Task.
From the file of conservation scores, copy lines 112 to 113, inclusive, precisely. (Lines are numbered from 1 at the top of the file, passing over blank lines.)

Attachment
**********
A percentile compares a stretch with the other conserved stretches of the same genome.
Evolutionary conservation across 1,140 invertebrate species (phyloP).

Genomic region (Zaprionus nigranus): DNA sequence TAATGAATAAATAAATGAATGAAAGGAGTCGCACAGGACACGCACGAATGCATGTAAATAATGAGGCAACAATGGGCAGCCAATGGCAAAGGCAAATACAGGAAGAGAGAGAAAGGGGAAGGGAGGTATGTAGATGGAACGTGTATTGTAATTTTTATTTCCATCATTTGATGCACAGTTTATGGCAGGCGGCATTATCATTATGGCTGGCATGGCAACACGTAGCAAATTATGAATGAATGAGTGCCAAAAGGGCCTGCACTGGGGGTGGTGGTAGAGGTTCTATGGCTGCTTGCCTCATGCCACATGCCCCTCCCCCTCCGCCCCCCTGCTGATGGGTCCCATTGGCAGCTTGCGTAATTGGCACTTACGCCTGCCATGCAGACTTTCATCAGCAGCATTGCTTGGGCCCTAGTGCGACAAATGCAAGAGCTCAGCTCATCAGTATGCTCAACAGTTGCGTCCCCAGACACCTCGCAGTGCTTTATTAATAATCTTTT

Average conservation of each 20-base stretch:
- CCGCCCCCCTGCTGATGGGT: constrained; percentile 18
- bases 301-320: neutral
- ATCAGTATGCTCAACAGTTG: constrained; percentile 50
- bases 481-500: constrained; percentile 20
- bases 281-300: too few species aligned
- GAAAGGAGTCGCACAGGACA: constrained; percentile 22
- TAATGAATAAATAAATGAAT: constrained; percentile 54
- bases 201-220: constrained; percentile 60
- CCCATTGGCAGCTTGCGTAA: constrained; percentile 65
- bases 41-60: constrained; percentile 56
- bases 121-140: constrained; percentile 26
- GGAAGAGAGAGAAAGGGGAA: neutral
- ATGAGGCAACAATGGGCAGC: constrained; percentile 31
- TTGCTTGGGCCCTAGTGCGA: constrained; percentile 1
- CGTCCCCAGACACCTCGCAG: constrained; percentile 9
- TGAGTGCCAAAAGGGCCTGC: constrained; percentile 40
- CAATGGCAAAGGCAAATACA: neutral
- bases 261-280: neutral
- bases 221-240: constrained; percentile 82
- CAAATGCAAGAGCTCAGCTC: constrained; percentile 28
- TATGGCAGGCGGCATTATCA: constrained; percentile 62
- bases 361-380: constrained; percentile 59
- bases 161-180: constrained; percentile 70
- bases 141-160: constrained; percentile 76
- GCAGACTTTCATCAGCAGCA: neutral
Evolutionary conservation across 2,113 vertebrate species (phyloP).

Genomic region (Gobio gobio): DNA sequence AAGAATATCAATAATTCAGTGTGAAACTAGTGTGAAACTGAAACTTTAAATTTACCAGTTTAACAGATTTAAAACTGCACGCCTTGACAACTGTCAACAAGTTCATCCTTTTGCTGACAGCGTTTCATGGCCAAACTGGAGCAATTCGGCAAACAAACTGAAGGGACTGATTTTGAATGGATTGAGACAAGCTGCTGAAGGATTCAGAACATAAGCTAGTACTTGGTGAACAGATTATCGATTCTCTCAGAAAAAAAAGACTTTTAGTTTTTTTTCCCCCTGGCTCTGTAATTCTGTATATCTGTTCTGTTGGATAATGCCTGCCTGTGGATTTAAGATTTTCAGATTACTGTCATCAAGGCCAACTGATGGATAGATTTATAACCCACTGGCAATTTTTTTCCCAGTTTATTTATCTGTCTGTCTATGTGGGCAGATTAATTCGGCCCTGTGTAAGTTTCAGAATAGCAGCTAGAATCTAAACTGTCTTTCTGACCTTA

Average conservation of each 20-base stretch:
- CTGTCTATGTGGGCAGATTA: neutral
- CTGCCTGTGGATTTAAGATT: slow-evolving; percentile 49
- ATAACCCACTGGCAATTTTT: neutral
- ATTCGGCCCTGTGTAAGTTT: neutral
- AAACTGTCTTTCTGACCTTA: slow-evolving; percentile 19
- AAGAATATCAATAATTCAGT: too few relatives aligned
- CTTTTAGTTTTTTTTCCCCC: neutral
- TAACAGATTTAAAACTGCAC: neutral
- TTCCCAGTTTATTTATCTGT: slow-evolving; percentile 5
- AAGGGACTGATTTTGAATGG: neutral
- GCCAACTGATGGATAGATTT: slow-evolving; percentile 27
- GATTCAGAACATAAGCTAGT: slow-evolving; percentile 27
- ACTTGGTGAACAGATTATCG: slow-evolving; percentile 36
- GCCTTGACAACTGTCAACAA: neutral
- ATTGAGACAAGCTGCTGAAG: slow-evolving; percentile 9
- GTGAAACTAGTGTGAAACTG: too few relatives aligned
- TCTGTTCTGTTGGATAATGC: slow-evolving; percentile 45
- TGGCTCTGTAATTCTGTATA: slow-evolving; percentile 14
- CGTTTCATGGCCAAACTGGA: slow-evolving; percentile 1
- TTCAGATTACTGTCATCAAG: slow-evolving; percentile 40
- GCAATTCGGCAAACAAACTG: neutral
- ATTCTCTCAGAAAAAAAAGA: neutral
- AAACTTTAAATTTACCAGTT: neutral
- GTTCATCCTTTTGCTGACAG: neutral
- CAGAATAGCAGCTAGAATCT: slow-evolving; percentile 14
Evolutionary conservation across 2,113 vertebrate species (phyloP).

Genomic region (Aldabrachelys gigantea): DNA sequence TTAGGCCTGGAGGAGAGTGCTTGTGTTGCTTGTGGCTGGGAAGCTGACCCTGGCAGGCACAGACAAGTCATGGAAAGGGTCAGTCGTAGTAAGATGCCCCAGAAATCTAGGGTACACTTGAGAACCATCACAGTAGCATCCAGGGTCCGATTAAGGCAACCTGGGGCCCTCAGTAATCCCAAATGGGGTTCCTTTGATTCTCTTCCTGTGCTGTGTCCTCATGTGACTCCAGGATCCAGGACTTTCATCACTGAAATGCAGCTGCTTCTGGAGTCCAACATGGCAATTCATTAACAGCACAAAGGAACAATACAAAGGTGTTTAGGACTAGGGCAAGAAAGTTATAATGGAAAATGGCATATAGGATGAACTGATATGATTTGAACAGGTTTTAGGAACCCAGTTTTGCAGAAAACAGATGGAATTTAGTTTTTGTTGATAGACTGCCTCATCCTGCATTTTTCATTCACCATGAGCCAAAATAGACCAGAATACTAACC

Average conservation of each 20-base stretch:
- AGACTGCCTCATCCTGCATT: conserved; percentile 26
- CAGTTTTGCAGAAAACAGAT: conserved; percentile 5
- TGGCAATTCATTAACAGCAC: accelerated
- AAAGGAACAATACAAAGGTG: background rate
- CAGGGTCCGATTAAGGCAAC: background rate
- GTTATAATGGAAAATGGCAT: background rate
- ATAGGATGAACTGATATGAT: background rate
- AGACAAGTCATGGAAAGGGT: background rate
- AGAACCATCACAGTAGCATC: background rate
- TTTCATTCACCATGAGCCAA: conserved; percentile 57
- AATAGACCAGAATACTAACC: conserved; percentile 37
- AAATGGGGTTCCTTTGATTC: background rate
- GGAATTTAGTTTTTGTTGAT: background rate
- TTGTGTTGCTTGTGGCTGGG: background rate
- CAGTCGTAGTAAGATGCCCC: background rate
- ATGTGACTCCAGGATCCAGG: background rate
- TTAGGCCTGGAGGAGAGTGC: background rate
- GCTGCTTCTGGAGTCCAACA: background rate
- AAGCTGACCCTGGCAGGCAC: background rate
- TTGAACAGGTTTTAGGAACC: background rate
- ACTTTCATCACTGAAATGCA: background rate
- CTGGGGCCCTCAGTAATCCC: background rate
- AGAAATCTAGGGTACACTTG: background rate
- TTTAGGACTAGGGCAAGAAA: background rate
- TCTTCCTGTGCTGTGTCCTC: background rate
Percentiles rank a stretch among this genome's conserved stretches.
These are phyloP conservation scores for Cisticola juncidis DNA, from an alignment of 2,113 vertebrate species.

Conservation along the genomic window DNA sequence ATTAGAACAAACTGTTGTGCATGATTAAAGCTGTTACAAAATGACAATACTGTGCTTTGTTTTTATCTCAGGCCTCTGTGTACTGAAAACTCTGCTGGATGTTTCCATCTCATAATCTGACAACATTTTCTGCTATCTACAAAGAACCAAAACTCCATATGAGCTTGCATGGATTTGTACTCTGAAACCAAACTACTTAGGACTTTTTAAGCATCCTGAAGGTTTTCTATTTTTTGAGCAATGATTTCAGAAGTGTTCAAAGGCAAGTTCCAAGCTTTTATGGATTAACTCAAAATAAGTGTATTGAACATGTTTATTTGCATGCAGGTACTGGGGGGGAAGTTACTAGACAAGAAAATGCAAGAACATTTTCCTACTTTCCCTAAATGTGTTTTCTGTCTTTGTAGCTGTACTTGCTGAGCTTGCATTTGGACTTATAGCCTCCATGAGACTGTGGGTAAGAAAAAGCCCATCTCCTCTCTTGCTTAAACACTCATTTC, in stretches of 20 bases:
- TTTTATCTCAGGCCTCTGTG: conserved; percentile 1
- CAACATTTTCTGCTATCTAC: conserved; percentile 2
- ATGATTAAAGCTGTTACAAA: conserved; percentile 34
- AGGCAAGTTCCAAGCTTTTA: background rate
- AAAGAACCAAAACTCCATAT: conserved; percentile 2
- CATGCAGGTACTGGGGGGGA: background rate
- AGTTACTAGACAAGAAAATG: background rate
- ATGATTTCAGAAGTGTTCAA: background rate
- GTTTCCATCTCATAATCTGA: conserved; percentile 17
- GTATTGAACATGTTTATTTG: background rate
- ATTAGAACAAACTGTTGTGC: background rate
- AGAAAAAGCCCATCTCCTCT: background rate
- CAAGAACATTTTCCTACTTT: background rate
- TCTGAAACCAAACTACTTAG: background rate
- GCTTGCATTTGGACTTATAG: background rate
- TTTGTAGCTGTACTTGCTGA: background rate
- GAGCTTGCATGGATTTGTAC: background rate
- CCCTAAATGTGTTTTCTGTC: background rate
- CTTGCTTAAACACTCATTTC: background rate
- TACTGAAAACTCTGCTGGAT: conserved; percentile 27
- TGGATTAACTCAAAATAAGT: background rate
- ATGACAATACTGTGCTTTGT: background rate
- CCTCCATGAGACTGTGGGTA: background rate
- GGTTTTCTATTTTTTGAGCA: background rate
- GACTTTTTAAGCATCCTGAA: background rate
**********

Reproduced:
- GGTTTTCTATTTTTTGAGCA: background rate
- GACTTTTTAAGCATCCTGAA: background rate